Monday, February 18, 2013

Cañon de Somoto


"Cent cinquante cordobas, mon dieu!" I hear Mateo booming in his sarcastic (and comedically stereotypical) French voice. 

I wipe the sleep from my eyes as I step down from the antique school bus, sweat dripping down my back, knees throbbing. I've long ago gotten used to the habit of elevating my knees to try to fit pressed against the seat ahead of mine. I think the limited blood flow helps me sleep.

"Cet homme dit que nous pouvons faire du camping près du canon pour seulement 150 cordobas par nuit!" Mateo goes on informing the group, gesturing towards a guide called Osman, a well dressed man sporting a high and neat haircut, motorcycle helmet in hand.

"Mais, nous l'avons déjà fait des réservations pour un séjour en famille ce soir avec Henri", replies Laetiticia, reminding him that she has already gone through the trouble of organizing our entire overnight excursion to the Cañon de Somoto, twice now. Mateo and Julia overslept this morning and we missed the chance to make this a day trip. Didieur got upset, Cedric felt ill, and it wasn´t until late afternoon that we were able to hit the road for the 2 hour ride up north towards the Honduran border. 

In that time, Laetiticia made contact with a local guide named Henri and (after missing our initial reservation) re-negotiated the fair price of 20 bucks for the a full day tour and 7 buck for accommodation with host families.

"Umm...Español, sil vouz plait?", I mumble through crusty eyes, not sure what language I am, should, or could be speaking.

"Ah, désolé! Vamos a hablar en Español," Julia directs the group; a Belgin couple (Laetiticia and Cedric), a French couple (Mateo and Julia) and their third wheel, Didier.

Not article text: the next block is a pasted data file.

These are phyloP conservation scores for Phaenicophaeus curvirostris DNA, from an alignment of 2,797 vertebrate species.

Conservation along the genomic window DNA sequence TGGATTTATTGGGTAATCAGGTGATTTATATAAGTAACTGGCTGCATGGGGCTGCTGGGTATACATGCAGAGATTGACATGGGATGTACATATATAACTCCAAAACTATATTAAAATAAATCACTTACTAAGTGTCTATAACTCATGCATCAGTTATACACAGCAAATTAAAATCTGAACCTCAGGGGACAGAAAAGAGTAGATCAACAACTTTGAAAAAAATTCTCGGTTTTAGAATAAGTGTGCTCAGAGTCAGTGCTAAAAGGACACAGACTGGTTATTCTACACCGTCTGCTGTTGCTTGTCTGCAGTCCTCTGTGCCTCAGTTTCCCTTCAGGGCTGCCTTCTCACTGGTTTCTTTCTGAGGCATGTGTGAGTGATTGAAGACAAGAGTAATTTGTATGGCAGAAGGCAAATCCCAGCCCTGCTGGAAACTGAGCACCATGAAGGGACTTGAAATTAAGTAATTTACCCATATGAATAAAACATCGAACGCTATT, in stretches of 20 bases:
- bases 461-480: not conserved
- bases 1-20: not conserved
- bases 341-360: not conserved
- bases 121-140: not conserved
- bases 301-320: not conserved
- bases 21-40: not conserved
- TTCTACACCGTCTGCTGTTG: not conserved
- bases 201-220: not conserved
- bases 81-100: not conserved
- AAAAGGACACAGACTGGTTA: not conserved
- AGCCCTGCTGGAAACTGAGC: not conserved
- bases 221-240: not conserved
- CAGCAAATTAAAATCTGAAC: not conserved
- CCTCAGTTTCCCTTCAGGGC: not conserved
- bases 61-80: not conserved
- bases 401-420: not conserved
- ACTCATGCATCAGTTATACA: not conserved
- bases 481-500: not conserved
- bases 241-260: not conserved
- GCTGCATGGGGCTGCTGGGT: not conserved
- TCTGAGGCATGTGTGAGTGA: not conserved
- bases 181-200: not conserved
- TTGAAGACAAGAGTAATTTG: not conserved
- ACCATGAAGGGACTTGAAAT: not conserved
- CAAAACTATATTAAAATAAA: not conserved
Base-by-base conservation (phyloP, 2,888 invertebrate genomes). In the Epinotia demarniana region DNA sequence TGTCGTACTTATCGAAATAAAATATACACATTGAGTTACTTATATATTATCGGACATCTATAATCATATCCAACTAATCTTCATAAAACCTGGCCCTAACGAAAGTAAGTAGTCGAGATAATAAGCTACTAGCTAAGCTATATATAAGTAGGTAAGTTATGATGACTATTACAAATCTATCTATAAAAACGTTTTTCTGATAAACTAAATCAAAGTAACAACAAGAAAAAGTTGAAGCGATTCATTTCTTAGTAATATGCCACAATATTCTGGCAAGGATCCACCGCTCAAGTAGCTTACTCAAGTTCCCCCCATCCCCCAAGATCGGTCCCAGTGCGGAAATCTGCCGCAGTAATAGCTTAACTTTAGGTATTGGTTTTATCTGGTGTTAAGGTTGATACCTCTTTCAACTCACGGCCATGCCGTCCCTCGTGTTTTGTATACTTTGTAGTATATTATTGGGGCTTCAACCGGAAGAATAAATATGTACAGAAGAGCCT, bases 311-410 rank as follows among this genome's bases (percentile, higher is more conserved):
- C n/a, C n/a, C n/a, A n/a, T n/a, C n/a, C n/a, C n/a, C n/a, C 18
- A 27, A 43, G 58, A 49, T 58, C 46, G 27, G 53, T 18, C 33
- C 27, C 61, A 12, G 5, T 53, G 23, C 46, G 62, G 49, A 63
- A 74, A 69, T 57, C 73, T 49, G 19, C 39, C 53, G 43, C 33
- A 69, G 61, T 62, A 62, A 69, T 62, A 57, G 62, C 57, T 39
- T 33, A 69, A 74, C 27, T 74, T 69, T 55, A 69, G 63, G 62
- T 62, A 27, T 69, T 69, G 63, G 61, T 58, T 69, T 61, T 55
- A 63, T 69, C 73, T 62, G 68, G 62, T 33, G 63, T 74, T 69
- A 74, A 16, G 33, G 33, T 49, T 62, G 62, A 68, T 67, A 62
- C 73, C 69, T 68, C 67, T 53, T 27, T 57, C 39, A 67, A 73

We discuss our options, as 150 cordobas is about a buck fifty cheaper than the price we had arranged with Henri, and camping would be fun. As we debat, Osman anxiously awaits his chance to enter the conversation (a fast mix of French, English, and Spanish) and takes the opportunity to throw in a bigger option: The same price for a full day tour with all equipment and camping, PLUS water and two included meals. An added value of about 200 cords each. 

At this he has me sold, but not the French trio. "You Americans spoil them and pay anything like Disneyland, we can do better than that," laughs Mateo in a friendly voice, commencing a hilarious negotiation with Osman that takes over a hour. Laetiticia plays good cop, Mati bad, their spouses and Didier and I caught in the crossfire, pointing out whatever we can along the way to try to sweeten the pot.

At first, it comes down to $25, then $20, then finally $15 per person, for the full day tour and camping, plus two meals and entrance fees. We have to buy water and pay for our own transportation, but Osman promises a diverting night on a private river beach with endless stars and a bonfire. Deal.

Fair is fair: Mateo phones Henri to ask if he will make the same deal. He refuses. We cancel. He´s not happy.

Finding supplies is a challenge, as the bus to the park entrance (Osman's family owns a mud-brick home along the river within the natural reserve) is scheduled to leave in 10 minutes and we don't have time to go the supermarket. We need the two most valuable fluids in Nicaragua; water and rum. Split up. Girls find water, guys find rum. Don't get ripped off.

Water from a gift ship, take-away rum from a cantina. The water is more expensive than the rum. Classic.

Fast forward 45 minutes and a cramped bus ride later. We arrive at the park entrance. Henri is there waiting for us, no shirt, quite tall. He smiles, but rather aggressively tries to convince us to take his tour. Folks on the bus have seen this before. They surround us in front of Henri and pull us back on the bus before we can even really interpret the situation. Just 20 meters further down the road, we are dropped off again, at a smaller entrance to the reserve. Osman is there one his moto smiling nicely, waiting for us. He rides slowly along side us as we walk down the trail 250m to the ranger station.